As Utilities Seek to Minimize Wasted Energy, Finding Innovative Uses for Excess Generation is Key
Blue Oak Energy
- March 5, 2019
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While much of the energy efficiency attention goes to ensuring that consumers (whether residential, commercial, or industrial) maximize the use of the energy that they consume and minimize waste-- whether through efficient appliances, automation, efficient industrial processes, or otherwise-- much focus in the utility industry also comes to how power plants optimize the energy on the generation side as well. One area where wasted energy peeks into the process is when supply and demand are not in line and storage technologies are either unavailable or inefficient. This typically occurs during daytime hours when consumer demand is somewhat lower and generation (particularly from renewable sources of solar and wind) is higher. Without anywhere for this energy to affordably or efficiently go, too often the solution is curtailment-- which is simply reducing the amount of generation from those sources.
But letting the perfectly good renewable sources go to waste cannot be the best solution, so utilities have been innovating to find great uses for this excess energy generation that optimizes the process, reduces energy waste, and maximizes the profits from generation sources.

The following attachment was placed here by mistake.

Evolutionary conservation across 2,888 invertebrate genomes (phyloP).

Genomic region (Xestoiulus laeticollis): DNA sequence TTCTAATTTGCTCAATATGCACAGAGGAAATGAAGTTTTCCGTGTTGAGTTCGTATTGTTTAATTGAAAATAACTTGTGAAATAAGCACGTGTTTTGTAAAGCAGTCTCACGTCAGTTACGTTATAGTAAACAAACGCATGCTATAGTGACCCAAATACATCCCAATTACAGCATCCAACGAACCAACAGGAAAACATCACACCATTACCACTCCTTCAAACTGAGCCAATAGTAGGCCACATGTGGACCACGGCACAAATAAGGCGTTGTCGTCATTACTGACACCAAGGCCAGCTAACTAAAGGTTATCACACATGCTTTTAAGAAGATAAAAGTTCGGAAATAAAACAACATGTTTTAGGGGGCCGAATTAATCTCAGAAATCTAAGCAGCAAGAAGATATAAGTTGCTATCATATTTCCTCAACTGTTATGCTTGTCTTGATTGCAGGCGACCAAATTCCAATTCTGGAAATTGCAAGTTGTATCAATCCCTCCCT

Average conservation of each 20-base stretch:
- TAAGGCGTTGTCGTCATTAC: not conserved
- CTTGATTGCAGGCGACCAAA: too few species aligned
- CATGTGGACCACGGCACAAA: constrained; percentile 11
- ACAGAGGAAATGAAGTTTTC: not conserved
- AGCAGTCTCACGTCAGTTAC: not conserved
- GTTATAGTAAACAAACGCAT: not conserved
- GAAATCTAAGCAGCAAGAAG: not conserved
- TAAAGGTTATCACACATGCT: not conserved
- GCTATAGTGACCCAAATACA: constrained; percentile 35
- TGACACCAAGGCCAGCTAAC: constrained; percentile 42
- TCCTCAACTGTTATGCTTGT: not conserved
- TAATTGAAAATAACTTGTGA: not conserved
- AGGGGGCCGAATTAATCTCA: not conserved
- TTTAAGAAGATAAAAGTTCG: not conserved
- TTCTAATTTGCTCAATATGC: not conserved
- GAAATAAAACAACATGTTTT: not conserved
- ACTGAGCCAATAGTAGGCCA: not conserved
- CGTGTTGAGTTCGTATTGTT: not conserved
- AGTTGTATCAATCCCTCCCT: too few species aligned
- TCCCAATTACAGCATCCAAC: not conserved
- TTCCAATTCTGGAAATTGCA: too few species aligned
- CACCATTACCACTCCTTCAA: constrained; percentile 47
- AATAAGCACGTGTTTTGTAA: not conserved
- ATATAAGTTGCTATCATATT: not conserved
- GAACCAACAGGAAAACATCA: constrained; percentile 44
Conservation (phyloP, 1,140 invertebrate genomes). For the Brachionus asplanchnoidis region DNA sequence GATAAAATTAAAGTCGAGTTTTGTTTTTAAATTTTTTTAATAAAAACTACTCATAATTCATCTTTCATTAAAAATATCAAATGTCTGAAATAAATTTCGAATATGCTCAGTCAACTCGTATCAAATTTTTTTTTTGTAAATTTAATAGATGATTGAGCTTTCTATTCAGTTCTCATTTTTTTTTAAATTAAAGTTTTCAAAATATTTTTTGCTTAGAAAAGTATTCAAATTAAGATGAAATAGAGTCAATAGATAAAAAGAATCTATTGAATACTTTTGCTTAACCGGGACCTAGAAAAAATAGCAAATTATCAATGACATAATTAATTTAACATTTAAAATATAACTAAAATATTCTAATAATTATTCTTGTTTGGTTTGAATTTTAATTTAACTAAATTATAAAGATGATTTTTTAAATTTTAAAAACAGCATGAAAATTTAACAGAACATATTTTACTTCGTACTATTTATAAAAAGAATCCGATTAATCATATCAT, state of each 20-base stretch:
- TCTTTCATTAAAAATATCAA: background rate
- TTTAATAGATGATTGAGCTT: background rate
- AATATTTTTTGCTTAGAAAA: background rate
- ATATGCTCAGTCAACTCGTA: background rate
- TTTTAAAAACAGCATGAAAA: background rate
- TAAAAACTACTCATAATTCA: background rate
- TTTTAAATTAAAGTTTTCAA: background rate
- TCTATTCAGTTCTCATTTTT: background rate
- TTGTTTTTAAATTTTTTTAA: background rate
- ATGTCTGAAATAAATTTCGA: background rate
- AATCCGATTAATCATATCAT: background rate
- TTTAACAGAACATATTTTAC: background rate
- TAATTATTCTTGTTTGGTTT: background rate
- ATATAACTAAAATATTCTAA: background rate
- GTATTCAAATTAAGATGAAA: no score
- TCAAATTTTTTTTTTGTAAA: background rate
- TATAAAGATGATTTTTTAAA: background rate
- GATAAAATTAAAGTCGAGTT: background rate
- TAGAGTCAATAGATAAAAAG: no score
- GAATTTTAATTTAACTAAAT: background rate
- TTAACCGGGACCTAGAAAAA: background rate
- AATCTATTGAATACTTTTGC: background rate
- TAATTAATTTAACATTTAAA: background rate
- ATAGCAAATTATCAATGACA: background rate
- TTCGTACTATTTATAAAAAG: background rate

Hydrogen fuel production for vehicles
In Washington state, a bipartisan bill was passed just last week that would enable public utility districts to sell and distribute hydrogen fuel. The creation of that hydrogen fuel? Excess renewable energy generation from public utility districts, namely from wind turbines, solar, and hydroelectric resources, would be used to power electrolysis to create hydrogen fuel from water. Such hydrogen fuel is becoming "increasingly popular for powering hydrogen vehicles and U.S. fleets," but additionally it solves the problem of when there's excess energy produced, the current solution is paying people to use the extra energy.
Another great solution to use up otherwise excess energy is desalination. In areas where water is a scarcer resource but the sun shines brightly and reliably, excess solar generation can be used to power desalination processes and create much-needed water supplies. In late February, for example, Hawaii lawmakers began debating a bill that would "authorize $100 million in special purpose revenue bonds to build and operate solar-powered saltwater desalination plants on Hawaii Island."
Generating hydrogen for home heating
Back to hydrogen, an emerging technology is making headlines recently from Belgium where scientists have announced a new solar panel that makes hydrogen fuel. The technological breakthrough is able to make hydrogen from the moisture in the air and product up to 250 liters of hydrogen gas a day. While still a long way from commercial production, scientists see that the living lab they've created on one home is able to produce enough hydrogen to heat the homes of 39 neighbors, with excess hydrogen being stored and used the following winter-- thus ensuring there's always a use for solar power even if the direct electricity demand is not there at a given moment.